As a proposed amendment is developed and then brought to the ballot, there is no process for relating the measure to existing provisions already contained in the constitution. The result is a document characterized by internal conflicts and unintended consequences. For example, it is not likely that supporters of constitutional Amendment 23 intended that additional funding for K-12 education should come at the expense of higher education. However, that's essentially what happened when Amendment 23, the TABOR amendment and an economic downturn came together. 

I think the situation here is one where voters have said to our politicians, in a loud and clear voice, “We don’t trust you.” When you look at politics these days, that sentiment is understandable. Unfortunately, that lack of trust, and our collective exercise in self-abuse, has dug our state in to a massive budget hole. The hole is there when the economy’s bad, and the hole is there when the economy’s good.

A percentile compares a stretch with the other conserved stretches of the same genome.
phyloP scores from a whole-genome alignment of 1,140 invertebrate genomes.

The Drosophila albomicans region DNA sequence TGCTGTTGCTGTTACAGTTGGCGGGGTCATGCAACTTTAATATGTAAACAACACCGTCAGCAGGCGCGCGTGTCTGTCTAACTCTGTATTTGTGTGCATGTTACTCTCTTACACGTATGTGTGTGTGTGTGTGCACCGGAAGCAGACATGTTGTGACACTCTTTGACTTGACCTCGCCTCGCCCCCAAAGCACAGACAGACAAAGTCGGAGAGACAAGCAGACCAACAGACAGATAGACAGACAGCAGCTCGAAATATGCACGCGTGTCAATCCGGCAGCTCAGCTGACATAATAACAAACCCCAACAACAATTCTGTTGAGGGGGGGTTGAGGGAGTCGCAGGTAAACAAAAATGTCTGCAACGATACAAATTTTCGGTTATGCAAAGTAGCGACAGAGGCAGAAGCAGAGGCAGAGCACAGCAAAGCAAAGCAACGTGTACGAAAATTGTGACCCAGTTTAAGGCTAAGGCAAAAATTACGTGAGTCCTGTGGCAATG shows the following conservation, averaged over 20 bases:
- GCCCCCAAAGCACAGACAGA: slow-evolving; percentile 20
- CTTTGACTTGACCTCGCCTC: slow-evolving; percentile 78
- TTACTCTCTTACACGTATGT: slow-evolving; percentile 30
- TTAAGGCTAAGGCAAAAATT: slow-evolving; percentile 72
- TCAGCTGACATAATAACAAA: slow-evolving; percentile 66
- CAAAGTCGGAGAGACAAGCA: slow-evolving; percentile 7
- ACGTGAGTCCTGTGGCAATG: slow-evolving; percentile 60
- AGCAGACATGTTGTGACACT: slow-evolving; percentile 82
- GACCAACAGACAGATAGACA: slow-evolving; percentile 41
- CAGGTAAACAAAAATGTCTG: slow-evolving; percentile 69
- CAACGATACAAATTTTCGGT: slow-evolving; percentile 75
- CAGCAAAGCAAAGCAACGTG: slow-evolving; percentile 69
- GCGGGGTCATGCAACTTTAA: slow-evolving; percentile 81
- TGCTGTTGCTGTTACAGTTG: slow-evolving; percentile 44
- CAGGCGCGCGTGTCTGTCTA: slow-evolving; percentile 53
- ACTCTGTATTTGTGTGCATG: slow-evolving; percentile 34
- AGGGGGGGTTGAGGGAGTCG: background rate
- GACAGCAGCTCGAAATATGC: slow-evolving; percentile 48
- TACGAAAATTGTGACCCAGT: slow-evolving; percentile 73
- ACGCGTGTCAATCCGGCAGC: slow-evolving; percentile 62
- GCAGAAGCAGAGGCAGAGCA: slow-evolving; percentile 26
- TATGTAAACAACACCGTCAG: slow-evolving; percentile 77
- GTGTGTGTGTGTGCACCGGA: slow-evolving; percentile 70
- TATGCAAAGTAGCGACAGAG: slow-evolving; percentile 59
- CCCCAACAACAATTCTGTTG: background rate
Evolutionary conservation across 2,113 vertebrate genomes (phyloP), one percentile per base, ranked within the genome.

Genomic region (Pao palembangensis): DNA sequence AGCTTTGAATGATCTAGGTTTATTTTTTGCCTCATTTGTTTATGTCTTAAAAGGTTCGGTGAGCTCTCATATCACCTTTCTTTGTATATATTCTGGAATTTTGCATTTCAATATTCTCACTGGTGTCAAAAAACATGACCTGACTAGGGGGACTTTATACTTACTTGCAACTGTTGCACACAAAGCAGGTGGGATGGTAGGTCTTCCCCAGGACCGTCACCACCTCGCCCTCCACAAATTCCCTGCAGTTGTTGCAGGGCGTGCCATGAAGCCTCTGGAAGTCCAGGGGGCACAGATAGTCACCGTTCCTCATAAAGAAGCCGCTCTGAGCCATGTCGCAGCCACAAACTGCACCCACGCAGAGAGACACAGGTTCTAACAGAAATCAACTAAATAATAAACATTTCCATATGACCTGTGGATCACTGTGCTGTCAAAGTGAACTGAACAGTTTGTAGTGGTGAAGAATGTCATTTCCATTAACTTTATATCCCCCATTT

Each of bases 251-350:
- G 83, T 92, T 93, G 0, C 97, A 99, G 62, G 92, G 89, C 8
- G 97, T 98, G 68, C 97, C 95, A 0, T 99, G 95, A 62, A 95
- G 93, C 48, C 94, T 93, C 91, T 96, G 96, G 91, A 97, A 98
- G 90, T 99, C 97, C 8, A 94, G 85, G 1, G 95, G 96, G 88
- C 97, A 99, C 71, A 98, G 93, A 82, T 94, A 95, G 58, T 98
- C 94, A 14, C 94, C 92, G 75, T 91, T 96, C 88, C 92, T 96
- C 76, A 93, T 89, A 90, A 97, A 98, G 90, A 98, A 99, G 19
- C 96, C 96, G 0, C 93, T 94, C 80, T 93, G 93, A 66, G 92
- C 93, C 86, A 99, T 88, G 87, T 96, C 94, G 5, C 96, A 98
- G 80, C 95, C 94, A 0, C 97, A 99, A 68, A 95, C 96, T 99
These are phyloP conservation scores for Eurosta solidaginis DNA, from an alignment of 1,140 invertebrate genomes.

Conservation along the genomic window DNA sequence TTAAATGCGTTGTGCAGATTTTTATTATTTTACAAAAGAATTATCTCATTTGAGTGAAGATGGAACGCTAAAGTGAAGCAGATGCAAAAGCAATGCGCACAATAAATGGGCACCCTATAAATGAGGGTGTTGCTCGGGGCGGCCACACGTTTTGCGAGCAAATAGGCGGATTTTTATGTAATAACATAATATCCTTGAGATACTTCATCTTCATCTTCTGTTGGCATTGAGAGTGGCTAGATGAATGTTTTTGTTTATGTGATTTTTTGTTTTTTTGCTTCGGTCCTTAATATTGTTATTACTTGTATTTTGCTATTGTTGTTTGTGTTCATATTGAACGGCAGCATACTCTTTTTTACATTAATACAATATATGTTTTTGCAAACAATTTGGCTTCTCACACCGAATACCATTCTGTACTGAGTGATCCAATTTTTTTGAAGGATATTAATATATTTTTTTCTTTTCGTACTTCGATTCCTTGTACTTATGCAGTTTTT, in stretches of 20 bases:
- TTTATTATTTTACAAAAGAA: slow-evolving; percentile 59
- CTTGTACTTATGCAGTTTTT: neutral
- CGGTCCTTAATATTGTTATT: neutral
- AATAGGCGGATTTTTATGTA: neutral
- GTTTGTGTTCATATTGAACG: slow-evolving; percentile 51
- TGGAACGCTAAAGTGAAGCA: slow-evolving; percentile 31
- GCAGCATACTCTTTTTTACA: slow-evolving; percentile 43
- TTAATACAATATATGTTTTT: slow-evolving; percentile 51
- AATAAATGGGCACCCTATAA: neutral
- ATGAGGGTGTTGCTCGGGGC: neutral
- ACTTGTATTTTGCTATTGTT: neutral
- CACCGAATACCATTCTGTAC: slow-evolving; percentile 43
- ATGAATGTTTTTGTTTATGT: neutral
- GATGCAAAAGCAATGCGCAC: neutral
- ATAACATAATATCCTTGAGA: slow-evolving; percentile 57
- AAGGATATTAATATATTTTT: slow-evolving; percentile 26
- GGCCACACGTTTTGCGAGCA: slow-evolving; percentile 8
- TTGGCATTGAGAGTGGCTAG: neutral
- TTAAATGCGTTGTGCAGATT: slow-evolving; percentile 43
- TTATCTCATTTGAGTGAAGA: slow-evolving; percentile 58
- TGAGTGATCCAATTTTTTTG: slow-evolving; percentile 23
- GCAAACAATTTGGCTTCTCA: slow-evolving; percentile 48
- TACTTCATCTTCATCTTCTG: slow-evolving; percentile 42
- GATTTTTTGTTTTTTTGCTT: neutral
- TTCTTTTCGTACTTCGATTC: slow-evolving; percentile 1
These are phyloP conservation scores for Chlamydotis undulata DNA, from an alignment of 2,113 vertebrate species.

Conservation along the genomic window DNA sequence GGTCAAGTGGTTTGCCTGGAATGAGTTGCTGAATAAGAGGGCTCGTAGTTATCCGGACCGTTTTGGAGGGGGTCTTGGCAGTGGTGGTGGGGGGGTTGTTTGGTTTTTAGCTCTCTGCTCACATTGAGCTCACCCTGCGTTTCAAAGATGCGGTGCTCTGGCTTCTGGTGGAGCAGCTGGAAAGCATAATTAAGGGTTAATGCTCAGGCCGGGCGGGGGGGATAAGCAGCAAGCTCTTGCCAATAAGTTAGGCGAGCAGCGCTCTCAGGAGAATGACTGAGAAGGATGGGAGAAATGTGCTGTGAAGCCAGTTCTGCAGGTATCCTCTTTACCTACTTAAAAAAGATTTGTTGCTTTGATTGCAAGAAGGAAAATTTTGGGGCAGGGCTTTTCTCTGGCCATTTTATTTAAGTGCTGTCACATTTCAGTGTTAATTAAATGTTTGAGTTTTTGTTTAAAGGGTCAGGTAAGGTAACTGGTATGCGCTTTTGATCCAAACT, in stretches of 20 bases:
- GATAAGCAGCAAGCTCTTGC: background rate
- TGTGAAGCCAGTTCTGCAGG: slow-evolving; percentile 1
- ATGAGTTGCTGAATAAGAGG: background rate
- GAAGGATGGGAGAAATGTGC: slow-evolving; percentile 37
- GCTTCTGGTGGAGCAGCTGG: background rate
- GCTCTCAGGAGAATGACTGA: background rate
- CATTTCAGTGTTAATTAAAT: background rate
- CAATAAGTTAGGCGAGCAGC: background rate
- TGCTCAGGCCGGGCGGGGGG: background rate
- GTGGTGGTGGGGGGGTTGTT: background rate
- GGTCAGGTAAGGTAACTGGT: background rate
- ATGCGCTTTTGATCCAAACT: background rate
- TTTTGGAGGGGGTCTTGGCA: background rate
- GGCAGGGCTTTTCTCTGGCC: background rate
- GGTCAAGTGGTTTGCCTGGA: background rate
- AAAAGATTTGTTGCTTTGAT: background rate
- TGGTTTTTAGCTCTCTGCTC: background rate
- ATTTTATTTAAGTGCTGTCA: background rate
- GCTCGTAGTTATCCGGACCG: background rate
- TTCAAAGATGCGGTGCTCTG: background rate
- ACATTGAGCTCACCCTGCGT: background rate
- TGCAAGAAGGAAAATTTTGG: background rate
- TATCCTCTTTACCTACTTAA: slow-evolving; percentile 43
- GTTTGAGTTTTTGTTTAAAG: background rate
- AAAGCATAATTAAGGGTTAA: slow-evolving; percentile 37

I question whether the current state leadership has the skills or capability to bring us out of the hole. Instead, we just go deeper into it. The result is an inability to find extra funds for many of our state’s pressing needs, including services for people with I/DD.

There may be a way to pull ourselves, at least partially, out of the hole, however. I’ll describe that option on this blog in a couple of weeks.

Then again, what do I know?

Tuesday, November 17, 2015

Technology Tuesday